So you can turn the system on to perform a build which is distributed to the other Itanium user who can turn *his* system on to verify it?

    Stage 3 is profit?

    1. Roland6 Silver badge

      I note he did not volunteer any Debian itanium download numbers…

      Or is he holding out for job in some computer museum as the maintainer of the itanium exhibit.

    2. seven of five

      Which one is which?

      And which of them would have been the one around here by the handle of matt bryant?

  3. MarcoV

    GCC

    I assume that the team most happy to see Itanic go would be GCC, not the kernel :-) Itanium required a lot of work in the compiler.

    1. sail4sea

      Re: GCC

      Funny, but the Itanium ran three pipelines in parallel. We would write code as command/noop/noop because an optimized compiler wasn't written yet. The Itanium was a magnificent and large server though. I still have my Lion shirt from the Intel team I was on when we worked on this.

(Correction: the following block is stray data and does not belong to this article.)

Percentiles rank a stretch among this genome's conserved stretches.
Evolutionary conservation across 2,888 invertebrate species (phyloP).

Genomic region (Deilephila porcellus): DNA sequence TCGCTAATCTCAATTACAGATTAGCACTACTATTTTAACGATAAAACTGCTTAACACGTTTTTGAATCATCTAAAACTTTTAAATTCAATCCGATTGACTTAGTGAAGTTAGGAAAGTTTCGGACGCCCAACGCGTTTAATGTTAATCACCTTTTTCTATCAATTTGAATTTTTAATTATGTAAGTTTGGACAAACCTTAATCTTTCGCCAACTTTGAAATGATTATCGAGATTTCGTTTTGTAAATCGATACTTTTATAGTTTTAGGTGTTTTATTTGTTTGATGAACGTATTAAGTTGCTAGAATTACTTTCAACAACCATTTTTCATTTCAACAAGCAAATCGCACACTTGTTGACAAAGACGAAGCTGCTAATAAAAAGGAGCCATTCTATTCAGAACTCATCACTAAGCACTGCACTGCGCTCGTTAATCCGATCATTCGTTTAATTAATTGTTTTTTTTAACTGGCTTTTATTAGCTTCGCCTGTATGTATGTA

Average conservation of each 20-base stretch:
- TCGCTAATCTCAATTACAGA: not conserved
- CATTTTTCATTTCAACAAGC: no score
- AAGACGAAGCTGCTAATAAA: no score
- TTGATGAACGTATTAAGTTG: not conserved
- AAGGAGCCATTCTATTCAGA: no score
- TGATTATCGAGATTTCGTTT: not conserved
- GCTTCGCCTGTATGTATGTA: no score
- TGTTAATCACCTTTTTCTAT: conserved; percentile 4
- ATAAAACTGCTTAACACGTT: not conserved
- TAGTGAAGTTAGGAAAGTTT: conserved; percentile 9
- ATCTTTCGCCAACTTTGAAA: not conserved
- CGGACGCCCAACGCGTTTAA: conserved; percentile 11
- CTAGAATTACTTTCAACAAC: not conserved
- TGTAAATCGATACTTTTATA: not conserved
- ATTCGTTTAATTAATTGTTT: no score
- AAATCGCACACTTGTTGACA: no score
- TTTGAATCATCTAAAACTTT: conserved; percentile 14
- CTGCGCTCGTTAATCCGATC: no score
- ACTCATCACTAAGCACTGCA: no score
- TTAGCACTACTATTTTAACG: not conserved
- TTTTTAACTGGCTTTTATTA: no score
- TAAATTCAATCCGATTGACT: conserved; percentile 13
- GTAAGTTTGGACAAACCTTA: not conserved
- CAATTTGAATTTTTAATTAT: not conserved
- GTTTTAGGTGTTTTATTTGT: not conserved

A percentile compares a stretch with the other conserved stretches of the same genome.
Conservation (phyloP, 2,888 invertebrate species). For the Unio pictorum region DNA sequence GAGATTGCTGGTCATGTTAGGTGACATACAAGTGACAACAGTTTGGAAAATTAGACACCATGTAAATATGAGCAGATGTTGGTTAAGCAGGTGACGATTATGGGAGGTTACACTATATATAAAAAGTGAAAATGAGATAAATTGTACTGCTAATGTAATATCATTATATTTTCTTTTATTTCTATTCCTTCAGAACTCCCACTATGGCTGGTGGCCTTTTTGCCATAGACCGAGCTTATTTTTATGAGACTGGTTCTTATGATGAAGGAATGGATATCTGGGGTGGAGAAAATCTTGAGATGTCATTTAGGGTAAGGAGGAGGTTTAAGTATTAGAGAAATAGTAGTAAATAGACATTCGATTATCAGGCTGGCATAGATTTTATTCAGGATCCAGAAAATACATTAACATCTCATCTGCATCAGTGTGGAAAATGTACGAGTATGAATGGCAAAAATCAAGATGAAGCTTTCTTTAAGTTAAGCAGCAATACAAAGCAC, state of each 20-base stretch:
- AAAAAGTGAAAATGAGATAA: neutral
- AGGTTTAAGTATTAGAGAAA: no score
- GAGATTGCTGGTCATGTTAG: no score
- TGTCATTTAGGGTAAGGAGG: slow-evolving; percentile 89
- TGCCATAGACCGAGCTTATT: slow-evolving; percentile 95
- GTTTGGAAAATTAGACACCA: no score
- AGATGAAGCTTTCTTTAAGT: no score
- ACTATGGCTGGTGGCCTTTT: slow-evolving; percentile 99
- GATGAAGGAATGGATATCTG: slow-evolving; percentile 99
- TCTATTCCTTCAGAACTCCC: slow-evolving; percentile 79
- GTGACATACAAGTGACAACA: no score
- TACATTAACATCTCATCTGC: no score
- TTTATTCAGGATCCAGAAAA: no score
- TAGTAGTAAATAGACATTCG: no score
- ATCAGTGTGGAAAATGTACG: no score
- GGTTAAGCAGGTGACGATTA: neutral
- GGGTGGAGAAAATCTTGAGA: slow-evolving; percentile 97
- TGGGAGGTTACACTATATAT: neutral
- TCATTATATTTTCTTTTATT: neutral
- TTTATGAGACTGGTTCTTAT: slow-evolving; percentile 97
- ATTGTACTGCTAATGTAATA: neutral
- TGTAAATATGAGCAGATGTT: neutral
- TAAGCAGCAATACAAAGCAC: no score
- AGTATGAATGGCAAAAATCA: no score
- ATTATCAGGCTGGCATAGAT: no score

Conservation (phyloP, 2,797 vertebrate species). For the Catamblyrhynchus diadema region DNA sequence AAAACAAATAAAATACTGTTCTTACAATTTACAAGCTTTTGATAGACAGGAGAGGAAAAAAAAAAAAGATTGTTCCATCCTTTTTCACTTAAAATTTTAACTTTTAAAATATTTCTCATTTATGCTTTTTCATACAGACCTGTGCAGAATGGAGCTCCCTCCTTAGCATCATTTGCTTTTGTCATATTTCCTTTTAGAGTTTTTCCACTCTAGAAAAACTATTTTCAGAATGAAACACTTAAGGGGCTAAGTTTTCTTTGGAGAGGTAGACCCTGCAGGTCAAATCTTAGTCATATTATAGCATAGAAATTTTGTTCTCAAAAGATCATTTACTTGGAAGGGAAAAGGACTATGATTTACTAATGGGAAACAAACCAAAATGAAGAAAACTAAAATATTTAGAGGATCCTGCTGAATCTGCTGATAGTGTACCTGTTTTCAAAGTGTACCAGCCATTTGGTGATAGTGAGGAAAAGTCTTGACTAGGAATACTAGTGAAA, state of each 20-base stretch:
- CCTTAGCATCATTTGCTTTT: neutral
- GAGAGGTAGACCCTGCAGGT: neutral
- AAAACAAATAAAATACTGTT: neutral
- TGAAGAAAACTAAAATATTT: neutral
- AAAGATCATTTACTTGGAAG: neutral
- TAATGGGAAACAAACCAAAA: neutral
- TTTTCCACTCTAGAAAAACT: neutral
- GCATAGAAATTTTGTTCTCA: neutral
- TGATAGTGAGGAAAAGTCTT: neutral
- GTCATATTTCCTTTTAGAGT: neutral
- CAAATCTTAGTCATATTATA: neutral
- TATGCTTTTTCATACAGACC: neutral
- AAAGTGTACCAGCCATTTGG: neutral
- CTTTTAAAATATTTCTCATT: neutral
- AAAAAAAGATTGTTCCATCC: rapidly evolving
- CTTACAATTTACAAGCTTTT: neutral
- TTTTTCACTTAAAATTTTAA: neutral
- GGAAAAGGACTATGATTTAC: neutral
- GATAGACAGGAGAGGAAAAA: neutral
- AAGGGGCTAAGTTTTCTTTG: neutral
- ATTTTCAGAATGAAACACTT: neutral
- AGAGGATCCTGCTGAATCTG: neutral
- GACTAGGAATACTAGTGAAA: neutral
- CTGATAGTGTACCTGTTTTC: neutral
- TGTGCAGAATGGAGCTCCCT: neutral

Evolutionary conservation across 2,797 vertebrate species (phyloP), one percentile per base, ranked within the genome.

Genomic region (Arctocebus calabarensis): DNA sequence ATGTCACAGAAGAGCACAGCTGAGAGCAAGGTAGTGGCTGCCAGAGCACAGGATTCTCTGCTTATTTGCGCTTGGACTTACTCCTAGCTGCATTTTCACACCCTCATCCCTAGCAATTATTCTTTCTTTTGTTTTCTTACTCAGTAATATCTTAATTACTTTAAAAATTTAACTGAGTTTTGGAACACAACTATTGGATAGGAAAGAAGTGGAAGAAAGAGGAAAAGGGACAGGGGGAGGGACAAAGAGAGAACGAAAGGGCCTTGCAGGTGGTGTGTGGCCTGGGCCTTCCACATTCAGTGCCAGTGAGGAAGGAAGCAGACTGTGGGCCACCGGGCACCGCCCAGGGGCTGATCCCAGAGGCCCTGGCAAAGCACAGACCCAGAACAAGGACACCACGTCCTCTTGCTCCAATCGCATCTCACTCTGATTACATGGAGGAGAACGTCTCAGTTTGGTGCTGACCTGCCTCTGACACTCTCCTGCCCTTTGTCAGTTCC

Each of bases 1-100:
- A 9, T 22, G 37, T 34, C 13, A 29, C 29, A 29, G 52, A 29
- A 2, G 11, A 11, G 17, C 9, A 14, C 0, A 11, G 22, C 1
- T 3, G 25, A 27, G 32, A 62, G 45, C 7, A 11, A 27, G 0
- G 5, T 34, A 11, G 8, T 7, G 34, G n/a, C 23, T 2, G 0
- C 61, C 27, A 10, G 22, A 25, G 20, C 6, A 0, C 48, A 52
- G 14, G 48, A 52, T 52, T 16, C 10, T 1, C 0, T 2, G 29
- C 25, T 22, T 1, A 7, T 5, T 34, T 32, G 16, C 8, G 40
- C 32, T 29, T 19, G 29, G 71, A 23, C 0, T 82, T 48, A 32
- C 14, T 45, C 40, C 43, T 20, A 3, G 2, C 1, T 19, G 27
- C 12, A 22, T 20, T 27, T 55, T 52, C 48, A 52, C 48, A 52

4. DaemonProcess

    I reckon the explicit branch prediction and parallelism instruction bits took a hammering from the speculative execution bug workarounds.

    Probably runs slower than it's predecessor now.

    1. druck Silver badge

      Couldn't have got much slower!

      Back in the mid 2010s I got bored and compiled a puzzle solving problem I'd written with gcc for the many different tests machines we had in the lab, which were a verity of old Xeon E5v2s, Opteron, Sparc 64X, Power 8 and Itanium 9540 boxes. The Itanium's were the slowest of the lot, only quicker than a few ancient Atom netbooks and and the Raspberry Pi3 I had at home. My desktop machines an i5-760 and i7-4770 beat all of them.

  5. VoiceOfTruth

    This is called technical debt

    In other circumstances it would be removed. People would be told to move on (see the LibreOffice fans telling people to dump OpenOffice). This technical debt "maintained" by an army of one should be given the boot.

    1. Will Godfrey Silver badge

      Re: This is called technical debt

      If someone is actually maintaining it where is the debt?

      1. VoiceOfTruth

        Re: This is called technical debt